Three forensic psychologists determined a defendant knew it was wrong when he stabbed to death a man before he set the victim’s car on fire in Turlock, a prosecutor told a jury Friday in the sanity phase of a murder trial.
Deputy District Attorney Michael Houston said the defense failed to meet its burden of proof, because it’s obvious from the testimony that Nicholas John Harris was not suffering from a mental illness when he stabbed Mark Anthony Henson.
Attorney Steven O’Connor argued that Harris has bipolar disorder and the mental disease caused him to believe that Henson was stalking his girlfriend. He said his client believed he was acting in self defense.
“In his own crazy mind, Mr. Harris thought he was dealing with a threat,” O’Connor told the jury.
The jury of nine women and three men began deliberations shortly before 2:30 p.m. Friday. They did not reach a verdict by the end of the day. They are expected to resume deliberations Tuesday.
In June, the same jury found Harris guilty of second-degree murder and arson in Henson’s death. Now, the jurors have to unanimously decide whether Harris was suffering from mental illness when he stabbed Henson and burned his car.
In the guilt phase of the trial, the prosecution had to prove beyond a reasonable doubt that Harris committed the crimes.
The burden of proof is lesser in the sanity phase. The defense has to prove that it’s more likely than not that Harris was insane when he committed the crimes.
“You don’t have to be absolutely convinced that he’s insane,” O’Connor told the jurors.
He also cautioned the jurors not to consider what will happen to Harris if they determine he is not guilty by reason of insanity. If that happens, the defense attorney said, his client would be sent to a medical facility for treatment until the court deems him safe for release. “You’re not letting him off,” O’Connor said.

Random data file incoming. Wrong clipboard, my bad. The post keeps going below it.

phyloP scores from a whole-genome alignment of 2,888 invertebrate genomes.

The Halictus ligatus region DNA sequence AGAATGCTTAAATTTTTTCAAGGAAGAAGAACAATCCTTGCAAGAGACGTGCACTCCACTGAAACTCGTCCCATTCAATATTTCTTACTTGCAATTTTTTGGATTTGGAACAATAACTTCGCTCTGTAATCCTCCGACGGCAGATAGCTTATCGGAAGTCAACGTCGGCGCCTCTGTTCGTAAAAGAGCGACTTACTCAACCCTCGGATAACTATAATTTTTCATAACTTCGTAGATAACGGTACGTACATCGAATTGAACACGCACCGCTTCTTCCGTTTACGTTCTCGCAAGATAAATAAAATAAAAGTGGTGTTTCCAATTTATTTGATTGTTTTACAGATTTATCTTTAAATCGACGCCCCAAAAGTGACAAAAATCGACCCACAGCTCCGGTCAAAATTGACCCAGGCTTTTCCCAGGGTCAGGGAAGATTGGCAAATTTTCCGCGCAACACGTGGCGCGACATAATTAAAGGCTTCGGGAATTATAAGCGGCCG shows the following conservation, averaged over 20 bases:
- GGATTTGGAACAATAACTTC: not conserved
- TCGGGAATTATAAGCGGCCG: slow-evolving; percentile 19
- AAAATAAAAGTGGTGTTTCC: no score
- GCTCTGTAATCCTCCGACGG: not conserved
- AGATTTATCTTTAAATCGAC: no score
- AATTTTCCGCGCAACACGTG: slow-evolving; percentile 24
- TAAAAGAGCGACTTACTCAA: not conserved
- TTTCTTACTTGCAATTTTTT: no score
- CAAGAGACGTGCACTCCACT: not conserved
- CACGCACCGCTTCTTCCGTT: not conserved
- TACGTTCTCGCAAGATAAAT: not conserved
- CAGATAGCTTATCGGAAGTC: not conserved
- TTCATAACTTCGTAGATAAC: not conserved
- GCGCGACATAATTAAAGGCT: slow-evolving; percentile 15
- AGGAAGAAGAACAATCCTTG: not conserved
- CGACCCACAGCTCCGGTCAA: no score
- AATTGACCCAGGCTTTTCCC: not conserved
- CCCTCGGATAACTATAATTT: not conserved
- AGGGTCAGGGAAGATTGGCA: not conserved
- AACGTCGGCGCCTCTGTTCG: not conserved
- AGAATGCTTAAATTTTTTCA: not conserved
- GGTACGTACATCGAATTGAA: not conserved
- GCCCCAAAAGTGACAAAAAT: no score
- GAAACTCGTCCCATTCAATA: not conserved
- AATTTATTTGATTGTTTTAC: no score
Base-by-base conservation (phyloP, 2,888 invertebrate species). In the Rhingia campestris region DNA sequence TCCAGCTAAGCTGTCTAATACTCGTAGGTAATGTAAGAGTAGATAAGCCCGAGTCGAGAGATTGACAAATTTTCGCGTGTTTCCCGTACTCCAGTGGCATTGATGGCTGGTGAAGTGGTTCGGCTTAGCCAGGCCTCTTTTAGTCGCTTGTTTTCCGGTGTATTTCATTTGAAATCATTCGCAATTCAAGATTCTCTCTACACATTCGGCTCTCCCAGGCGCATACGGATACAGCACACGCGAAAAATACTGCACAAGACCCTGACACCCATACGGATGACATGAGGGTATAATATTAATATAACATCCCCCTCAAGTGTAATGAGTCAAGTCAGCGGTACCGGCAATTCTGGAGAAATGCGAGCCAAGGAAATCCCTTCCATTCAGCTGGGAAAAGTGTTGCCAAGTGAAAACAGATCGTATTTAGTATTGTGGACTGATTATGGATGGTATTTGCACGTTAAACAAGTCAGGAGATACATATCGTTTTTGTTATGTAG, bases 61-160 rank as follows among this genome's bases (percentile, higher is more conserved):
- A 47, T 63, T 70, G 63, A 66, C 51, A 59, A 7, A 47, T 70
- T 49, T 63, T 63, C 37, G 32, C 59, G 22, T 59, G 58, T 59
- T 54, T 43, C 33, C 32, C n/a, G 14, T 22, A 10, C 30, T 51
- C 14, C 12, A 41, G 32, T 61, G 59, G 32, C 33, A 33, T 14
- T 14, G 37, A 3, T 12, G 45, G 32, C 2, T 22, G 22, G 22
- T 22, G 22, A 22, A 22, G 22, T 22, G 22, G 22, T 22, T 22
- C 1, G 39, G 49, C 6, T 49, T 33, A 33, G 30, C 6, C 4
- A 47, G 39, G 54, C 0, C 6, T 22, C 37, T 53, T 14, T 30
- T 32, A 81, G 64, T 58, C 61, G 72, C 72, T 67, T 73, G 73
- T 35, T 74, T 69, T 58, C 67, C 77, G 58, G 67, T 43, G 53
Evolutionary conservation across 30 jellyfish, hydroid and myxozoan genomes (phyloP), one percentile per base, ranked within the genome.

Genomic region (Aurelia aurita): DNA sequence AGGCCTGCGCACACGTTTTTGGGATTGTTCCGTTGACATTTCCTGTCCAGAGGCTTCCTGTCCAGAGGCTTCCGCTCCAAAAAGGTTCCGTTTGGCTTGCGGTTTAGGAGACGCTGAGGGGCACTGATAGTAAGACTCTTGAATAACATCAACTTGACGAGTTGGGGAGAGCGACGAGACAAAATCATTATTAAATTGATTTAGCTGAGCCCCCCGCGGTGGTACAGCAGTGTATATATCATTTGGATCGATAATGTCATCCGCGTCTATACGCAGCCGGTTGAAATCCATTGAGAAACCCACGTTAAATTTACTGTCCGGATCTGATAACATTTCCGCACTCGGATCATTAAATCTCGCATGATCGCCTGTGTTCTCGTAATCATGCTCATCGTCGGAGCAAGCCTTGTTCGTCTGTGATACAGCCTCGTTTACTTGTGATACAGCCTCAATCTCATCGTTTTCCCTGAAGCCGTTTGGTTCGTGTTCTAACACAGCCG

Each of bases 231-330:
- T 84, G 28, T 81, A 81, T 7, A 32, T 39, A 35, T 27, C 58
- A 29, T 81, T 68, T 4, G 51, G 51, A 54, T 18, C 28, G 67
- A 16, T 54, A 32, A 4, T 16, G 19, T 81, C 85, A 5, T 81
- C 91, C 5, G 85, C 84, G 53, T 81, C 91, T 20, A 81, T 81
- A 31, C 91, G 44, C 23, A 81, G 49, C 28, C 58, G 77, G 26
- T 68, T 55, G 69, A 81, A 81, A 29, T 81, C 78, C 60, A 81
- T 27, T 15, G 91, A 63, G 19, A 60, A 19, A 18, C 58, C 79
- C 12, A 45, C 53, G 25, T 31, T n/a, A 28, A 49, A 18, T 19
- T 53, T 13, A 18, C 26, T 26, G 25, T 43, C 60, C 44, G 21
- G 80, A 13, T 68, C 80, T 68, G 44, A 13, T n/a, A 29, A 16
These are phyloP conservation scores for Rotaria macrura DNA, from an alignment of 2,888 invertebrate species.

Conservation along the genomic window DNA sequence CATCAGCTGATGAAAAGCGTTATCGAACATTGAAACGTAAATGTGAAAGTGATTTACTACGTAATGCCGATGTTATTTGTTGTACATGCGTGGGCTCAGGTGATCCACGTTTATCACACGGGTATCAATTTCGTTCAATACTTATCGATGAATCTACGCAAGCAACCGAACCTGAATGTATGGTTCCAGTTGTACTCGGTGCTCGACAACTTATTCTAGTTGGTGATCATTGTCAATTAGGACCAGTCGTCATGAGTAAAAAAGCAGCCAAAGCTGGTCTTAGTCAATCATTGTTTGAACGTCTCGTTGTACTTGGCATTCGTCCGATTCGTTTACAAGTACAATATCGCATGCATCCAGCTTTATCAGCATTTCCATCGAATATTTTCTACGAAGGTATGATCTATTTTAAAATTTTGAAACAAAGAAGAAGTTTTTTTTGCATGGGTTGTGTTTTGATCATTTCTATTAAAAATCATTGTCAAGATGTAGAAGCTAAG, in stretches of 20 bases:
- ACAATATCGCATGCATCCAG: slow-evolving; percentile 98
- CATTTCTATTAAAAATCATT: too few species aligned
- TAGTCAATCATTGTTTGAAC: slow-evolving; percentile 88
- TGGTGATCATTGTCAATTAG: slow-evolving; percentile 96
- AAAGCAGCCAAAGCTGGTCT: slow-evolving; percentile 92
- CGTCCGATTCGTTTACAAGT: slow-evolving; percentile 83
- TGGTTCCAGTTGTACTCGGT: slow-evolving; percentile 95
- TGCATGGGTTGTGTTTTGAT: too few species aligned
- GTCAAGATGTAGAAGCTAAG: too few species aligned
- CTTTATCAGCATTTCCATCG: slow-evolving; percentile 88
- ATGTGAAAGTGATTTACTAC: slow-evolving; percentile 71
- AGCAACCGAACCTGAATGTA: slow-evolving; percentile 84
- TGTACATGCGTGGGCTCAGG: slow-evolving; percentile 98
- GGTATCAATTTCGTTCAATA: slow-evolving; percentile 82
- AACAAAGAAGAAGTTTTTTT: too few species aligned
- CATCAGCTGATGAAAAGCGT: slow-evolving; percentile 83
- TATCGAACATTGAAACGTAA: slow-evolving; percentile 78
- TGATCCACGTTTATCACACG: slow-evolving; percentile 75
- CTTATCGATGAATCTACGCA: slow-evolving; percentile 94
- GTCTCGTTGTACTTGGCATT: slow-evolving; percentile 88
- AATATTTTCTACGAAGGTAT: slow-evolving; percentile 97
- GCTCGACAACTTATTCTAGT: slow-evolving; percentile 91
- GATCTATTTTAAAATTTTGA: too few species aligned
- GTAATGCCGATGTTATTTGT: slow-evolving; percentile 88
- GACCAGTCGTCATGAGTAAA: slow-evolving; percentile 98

The stabbing occurred Aug. 12, 2008, in a neighborhood a few blocks east of California State University, Stanislaus. The prosecutor argued in the trial that Harris wanted to eliminate the man he believed had been bothering his then-girlfriend over the previous few weeks.
Harris found Henson sleeping in the front seat of his Mitsubishi. Henson woke up, and Harris walked around the car. The defendant testified that he pulled out his knife as he approached Henson, who was still seated in the car. A struggle ensued. The prosecutor told the jury that Harris repeatedly stabbed Henson in the back.
Harris then set Henson’s car on fire as the injured man staggered down the street looking for help. Henson died later at a hospital. Harris burned his head while starting the fire and ran home.
O’Connor argued that the defendant knew the arson was wrong, but he did not know the stabbing was wrong at the time. The jury will make a decision on each crime individually.
The prosecutor told the jurors that Harris tried to hide his identity, conceal the gasoline he would later use to start the fire and avoid a potential witness on a nearby porch. Houston said those were factors the psychologists used to determine Harris was not mentally ill when he committed murder and arson.
Psychologist Phil Trompetter, who has testified for prosecutors many times before, testified that Harris suffered from a bipolar disorder. Houston argued that Trompetter, who was hired by the defense, didn’t believe that the mental disease didn’t affect Harris’ ability to know what he was doing was wrong, which is required to produce an insanity verdict.
Two court-appointed psychologists evaluated Harris and determined he did not suffer from a mental disease. Even if Harris was suffering from mental illness, the psychologists told the jury, the defendant’s actions and statements show he knew what he was doing was wrong.
O’Connor argued that Harris’ family testified that the defendant showed symptoms of mental illness in his late teens that worsened as his reality blurred with the make-believe world of video games.